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Mystery Cache

Find the Cross

A cache by Iowa Tom Send Message to Owner Message this owner
Hidden : 8/30/2005
3 out of 5
1.5 out of 5

Size: Size: small (small)

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Geocache Description:

This cache is located in a small stretch of woods near a bike path. It does not automatically open up. You have to figure out how to get at the goodies! You may also have to feel for the pen or pencil at the bottom of the container. Keep these pointed pokers OUT of the bags please. Take care not to force the lid open either.

You might want to work on my Tombstones Rock at the same time you do this one. If you plan ahead on both of them you could save yourself some driving.

If you decide to accept this mission you will have to locate numerous crosses to find what hundred block the church is on. The sum of the hundred blocks (including church C-1) divided by two numbers will provide the decimal latitude and the decimal longitude of the geocache. The math you will need to use is shown in red font at the bottom of this page.

You may want to try the free download version of Google Earth here. It can be set to plot the location of churches. Since I give you the position of what I call the “home church” and give you the direction (bearing or azimuth) and approximate mileage to each of the other churches from that church, you could print an image of Waterloo which shows the church positions. Then, if you so desire, you could use a circular protractor and a scale (that you would have to make) to draw lines from the home church in all the different bearings I give you. Where the line comes close to a marked church, you could assume that that must be the place. However, it would be best to actually drive there and make sure that it is a church at which there is a cross.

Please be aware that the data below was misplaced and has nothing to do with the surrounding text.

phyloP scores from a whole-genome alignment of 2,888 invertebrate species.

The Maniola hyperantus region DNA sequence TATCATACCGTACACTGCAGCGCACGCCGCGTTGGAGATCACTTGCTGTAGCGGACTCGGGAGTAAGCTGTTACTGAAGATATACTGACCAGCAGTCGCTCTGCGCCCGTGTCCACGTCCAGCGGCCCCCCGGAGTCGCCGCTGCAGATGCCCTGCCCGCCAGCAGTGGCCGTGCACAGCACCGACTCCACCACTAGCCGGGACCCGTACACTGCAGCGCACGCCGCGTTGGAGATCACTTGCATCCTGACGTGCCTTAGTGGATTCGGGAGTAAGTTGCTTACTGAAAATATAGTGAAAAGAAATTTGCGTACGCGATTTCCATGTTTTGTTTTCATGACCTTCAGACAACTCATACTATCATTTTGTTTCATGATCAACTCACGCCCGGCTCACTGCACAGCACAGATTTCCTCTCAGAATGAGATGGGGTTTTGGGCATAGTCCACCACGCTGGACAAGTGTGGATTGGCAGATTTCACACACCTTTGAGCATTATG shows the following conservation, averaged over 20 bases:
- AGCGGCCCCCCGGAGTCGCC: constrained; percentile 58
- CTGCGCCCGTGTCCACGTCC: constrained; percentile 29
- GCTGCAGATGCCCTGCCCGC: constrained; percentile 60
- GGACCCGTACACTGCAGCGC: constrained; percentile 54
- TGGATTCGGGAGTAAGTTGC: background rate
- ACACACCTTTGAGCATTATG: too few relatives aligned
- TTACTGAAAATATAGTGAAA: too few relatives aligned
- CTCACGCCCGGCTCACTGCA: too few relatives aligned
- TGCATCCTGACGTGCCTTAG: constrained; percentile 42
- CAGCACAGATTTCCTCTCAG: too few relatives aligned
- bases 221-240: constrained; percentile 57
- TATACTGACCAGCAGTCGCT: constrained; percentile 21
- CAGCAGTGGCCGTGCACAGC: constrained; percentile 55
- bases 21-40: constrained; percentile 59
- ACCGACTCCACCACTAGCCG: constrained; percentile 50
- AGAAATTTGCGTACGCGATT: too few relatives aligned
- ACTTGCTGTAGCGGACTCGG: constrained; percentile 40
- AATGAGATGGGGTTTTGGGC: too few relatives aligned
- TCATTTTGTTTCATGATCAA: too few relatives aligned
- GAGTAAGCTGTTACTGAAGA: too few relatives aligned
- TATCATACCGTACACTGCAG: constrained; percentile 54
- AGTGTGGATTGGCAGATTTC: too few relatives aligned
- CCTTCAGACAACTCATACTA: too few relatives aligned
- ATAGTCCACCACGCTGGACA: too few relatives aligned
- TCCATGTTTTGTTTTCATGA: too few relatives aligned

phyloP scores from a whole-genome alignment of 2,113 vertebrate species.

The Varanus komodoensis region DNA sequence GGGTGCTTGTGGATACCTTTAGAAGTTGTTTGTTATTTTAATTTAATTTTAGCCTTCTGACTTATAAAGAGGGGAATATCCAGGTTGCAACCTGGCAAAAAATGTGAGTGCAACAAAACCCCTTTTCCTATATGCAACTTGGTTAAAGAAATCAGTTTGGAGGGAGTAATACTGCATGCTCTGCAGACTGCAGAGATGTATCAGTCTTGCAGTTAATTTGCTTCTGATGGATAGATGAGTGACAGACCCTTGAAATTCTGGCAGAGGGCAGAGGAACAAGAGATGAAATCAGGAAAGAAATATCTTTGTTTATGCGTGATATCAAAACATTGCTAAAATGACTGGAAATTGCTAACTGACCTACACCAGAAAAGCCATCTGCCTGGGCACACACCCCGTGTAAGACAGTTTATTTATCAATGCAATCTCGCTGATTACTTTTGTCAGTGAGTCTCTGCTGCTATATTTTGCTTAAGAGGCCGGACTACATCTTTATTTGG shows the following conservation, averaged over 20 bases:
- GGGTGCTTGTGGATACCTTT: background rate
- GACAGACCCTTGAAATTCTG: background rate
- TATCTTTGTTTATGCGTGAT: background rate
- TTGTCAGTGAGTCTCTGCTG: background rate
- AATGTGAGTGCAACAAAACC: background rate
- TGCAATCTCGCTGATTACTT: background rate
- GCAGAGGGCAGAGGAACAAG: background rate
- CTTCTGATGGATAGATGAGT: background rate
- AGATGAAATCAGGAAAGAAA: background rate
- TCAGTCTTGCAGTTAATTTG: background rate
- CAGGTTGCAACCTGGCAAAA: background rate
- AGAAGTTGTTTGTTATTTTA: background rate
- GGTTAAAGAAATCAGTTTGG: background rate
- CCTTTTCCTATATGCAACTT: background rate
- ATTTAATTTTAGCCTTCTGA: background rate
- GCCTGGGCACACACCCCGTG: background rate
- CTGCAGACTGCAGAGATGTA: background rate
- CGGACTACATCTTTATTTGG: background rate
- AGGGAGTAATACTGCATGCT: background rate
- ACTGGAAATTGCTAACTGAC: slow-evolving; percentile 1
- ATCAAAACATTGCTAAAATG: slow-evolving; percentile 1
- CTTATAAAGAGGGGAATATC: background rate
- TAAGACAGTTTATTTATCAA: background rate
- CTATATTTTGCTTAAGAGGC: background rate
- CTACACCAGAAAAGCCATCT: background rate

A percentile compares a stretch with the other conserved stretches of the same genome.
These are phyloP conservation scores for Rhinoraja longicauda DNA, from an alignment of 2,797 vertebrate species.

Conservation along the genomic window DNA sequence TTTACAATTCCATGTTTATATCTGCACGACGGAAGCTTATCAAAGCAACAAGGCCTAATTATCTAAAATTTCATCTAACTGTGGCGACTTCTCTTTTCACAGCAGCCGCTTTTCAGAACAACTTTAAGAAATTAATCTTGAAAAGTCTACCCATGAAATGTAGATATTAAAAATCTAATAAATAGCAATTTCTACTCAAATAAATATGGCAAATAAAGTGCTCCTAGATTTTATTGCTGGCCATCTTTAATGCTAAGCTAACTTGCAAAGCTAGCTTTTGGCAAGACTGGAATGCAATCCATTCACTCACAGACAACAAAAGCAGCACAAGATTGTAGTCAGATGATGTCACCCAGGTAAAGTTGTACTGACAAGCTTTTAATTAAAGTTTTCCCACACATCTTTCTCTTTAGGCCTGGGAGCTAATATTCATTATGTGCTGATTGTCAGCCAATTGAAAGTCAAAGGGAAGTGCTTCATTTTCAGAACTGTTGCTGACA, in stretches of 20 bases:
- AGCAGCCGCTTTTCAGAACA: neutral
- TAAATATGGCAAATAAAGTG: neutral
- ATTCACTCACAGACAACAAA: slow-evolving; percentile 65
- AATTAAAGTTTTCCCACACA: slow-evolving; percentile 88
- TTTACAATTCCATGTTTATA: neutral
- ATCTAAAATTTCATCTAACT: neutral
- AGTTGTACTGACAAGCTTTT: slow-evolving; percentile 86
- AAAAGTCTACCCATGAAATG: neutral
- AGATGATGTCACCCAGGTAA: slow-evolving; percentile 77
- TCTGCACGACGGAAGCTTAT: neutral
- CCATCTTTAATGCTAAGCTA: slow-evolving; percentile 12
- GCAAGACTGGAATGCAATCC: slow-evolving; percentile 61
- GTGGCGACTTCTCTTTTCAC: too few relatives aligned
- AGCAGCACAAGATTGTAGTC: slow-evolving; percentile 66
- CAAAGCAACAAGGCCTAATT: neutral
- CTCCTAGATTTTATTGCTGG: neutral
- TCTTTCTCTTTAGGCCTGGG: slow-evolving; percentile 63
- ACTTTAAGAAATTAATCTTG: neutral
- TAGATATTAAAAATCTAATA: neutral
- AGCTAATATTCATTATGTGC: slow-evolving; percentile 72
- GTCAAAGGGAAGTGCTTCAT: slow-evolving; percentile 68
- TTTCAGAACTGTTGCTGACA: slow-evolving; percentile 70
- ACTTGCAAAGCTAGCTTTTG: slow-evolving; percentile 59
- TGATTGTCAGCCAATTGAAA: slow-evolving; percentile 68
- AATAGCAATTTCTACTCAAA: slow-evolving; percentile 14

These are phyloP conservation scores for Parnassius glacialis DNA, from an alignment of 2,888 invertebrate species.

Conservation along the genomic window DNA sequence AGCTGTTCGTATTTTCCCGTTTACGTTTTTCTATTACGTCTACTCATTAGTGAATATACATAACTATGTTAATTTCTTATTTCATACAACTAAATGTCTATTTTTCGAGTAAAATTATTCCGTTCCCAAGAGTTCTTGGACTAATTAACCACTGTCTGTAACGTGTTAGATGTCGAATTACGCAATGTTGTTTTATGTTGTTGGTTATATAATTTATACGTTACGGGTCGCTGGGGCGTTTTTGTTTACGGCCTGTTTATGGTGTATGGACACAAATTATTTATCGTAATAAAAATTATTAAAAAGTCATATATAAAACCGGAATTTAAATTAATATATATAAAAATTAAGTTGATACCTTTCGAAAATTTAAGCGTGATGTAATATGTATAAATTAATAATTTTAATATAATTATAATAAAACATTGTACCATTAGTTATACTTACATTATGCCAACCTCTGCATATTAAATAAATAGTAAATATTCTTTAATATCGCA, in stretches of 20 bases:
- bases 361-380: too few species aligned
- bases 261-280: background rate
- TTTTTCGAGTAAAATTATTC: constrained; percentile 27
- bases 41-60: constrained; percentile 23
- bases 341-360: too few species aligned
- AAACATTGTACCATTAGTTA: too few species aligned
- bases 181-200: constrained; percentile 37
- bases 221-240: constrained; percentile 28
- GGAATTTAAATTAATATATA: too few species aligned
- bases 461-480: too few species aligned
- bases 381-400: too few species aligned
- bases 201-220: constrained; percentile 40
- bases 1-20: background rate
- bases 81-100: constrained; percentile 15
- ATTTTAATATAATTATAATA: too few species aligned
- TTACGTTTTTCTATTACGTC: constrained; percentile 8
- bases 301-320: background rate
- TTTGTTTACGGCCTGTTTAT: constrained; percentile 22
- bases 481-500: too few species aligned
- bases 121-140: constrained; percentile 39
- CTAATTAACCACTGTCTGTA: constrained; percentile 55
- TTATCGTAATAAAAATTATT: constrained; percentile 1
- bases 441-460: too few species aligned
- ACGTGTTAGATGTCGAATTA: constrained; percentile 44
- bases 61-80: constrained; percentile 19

The method of choice for locating the right churches is to take advantage of that fact that I provided the “back bearing” of each cross. To use this you will have to have your GPSr set to show a bearing. The back bearing is the angle from north (going clockwise) that the home church is FROM the church you are trying to find. Using back bearings you will eventually drive very close to the church you are looking for. As said before, I do give a range of distance to each church from the home church as well.

NOTE! To use the back bearing technique, you must be locked in on the home church’s coordinates by means of a goto. Let's say that a church-M is associated with a back bearing of 270 degrees. That means that at church-M, the home church would appear to be straight west, i.e. having a bearing (actually a "back bearing") of 270 degrees. The bearing from the home church to church-M on the other hand, would be 90 degrees or straight east.

Once you find the church, you only need to discover what hundred block it’s in and keep track of that number. It may be 2300 or 200 and so on. This website may help.

The large cross pictured to the right here doubles as a cell phone tower and radio broadcast antenna!

Below I have listed the church designations, like C-2 etc., the approximate distance of the cross from the home church and the bearing, and the back bearings to and from the crosses and the home church.

The home church is at the coordinates listed on the top of this cache page.

Church designation - Distance range – Bearing - Back bearing.

C-2, less than 0.5 mile, Bearing = 111 deg., Back bearing = 291 deg.

C-3, greater than 1.0 mile but less than 1.5 miles, Bearing= 0.00 deg., Back bearing = 180.00 deg.

C-4, greater than 1.0 mile but less than 1.5 miles, Bearing = 179 deg., Back bearing = 359 deg.

C-5, greater than 1.0 mile but less than 1.5 miles, Bearing = 223 deg., Back bearing = 43 deg.

C-6, greater than 1.5 miles but less than 2.0 miles, Bearing = 6 deg., Back bearing = 186 deg.